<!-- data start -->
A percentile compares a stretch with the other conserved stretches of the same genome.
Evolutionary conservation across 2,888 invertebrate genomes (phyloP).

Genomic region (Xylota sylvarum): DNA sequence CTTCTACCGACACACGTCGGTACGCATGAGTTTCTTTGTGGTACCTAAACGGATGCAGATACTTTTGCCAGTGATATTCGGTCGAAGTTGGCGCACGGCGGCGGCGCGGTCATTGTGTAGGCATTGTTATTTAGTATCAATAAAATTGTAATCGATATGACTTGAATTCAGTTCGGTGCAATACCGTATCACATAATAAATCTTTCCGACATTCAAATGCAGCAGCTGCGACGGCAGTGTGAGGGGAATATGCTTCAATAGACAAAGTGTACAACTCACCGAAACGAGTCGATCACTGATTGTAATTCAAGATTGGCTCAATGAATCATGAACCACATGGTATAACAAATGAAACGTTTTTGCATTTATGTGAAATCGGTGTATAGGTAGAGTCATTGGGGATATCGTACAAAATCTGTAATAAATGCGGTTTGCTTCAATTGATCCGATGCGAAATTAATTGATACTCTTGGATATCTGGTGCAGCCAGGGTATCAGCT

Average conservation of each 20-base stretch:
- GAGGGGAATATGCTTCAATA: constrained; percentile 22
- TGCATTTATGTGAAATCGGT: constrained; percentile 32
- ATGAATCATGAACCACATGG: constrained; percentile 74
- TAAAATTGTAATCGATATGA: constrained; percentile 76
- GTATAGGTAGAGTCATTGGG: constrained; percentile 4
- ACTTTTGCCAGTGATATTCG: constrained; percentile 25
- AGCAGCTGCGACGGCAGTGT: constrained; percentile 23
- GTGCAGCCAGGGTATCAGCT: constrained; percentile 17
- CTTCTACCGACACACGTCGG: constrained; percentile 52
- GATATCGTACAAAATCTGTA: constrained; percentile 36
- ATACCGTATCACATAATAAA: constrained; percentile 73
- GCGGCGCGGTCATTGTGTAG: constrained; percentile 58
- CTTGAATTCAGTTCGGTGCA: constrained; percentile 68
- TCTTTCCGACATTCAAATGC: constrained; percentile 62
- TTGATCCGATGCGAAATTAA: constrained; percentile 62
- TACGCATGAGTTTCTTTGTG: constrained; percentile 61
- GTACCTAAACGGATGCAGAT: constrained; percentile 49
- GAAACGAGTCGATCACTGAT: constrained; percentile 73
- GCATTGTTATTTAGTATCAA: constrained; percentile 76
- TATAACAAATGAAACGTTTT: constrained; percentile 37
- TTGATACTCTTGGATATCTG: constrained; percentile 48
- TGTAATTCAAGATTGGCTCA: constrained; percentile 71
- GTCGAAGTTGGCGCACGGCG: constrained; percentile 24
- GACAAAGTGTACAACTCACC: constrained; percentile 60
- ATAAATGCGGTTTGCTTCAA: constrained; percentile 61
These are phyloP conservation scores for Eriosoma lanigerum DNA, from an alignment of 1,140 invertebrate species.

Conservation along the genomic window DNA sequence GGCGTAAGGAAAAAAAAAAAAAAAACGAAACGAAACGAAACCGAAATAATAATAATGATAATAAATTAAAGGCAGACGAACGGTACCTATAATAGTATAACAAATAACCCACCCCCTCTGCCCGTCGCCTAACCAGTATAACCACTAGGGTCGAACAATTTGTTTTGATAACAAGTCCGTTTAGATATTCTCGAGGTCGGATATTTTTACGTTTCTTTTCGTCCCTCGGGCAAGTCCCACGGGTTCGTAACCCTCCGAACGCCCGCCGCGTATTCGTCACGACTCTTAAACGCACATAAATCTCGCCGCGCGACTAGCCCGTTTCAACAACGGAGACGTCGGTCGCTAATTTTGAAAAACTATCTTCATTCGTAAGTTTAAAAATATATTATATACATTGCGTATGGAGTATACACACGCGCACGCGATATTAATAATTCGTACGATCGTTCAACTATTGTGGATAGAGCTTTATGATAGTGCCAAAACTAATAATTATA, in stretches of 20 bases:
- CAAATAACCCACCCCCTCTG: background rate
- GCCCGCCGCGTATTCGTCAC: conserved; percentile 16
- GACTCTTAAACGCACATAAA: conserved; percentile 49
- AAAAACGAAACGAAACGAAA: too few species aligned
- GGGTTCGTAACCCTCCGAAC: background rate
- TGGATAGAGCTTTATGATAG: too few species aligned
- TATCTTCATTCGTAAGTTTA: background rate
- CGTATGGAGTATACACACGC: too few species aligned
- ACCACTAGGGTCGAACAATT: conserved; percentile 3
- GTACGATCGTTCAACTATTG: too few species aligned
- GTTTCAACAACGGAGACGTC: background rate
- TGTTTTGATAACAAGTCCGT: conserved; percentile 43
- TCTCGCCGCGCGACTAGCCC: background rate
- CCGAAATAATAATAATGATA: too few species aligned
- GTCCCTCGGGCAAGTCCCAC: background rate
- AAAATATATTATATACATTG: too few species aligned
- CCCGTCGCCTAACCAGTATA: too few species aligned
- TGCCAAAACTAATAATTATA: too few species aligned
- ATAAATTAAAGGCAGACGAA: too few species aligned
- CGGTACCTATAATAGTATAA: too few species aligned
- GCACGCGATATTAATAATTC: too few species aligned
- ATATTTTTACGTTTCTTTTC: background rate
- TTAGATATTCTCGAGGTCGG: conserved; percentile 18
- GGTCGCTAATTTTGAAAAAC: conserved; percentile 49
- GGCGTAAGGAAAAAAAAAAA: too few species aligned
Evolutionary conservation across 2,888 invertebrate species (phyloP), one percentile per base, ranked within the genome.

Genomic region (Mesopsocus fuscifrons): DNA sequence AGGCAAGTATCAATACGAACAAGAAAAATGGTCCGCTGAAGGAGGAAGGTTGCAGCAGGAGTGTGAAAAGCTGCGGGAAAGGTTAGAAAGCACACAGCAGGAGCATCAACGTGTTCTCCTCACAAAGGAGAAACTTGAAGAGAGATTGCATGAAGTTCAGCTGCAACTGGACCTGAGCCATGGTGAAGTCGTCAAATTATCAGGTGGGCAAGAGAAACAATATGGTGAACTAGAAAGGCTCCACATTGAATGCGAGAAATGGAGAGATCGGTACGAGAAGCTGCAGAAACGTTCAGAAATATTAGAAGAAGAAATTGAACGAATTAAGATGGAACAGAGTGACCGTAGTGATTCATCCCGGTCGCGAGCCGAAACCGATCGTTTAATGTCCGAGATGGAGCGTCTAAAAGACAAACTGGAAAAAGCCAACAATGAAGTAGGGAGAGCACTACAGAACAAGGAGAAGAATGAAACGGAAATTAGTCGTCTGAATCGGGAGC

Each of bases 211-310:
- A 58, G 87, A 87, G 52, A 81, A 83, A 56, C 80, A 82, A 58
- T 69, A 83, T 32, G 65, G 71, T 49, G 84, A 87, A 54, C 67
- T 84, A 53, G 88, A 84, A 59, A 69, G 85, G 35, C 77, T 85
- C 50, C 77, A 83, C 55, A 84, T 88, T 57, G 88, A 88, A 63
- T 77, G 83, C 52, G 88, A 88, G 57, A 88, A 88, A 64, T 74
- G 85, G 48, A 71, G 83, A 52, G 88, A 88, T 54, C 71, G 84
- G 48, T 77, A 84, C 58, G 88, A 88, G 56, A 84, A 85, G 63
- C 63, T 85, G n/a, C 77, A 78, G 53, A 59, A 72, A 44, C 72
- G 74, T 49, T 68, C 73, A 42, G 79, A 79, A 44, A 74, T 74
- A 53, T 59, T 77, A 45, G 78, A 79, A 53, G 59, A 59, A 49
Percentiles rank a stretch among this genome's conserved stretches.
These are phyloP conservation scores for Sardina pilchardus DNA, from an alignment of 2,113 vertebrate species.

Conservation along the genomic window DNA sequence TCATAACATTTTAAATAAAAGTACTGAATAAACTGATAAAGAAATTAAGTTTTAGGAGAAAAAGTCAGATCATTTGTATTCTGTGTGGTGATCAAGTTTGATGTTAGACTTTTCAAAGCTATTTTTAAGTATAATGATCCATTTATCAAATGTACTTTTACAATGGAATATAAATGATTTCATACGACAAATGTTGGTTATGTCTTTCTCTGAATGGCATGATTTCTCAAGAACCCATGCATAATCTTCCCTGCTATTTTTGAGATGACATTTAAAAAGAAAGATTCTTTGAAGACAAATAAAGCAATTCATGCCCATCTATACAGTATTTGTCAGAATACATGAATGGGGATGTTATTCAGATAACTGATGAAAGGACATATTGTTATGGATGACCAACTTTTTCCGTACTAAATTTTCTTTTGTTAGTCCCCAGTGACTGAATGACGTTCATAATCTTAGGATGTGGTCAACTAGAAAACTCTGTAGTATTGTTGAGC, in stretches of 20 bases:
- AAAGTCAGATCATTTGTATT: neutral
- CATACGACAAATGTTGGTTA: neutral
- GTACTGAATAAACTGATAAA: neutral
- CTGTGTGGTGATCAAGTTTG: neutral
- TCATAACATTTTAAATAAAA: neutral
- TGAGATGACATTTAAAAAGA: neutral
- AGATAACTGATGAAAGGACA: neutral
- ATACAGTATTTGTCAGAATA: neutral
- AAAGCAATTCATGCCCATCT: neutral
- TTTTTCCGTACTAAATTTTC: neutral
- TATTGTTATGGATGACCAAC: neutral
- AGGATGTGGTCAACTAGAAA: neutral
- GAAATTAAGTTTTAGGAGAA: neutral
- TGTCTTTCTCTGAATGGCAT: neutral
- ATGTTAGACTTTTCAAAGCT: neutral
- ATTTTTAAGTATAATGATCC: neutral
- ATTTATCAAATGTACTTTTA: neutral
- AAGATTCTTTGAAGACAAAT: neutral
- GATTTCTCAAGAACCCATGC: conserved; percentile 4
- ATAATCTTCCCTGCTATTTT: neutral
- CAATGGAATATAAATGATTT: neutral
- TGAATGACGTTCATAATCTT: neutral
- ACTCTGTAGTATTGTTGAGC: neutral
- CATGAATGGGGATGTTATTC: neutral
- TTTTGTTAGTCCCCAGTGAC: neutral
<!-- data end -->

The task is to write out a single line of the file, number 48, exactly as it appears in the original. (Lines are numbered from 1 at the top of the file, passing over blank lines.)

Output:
- CCCGTCGCCTAACCAGTATA: too few species aligned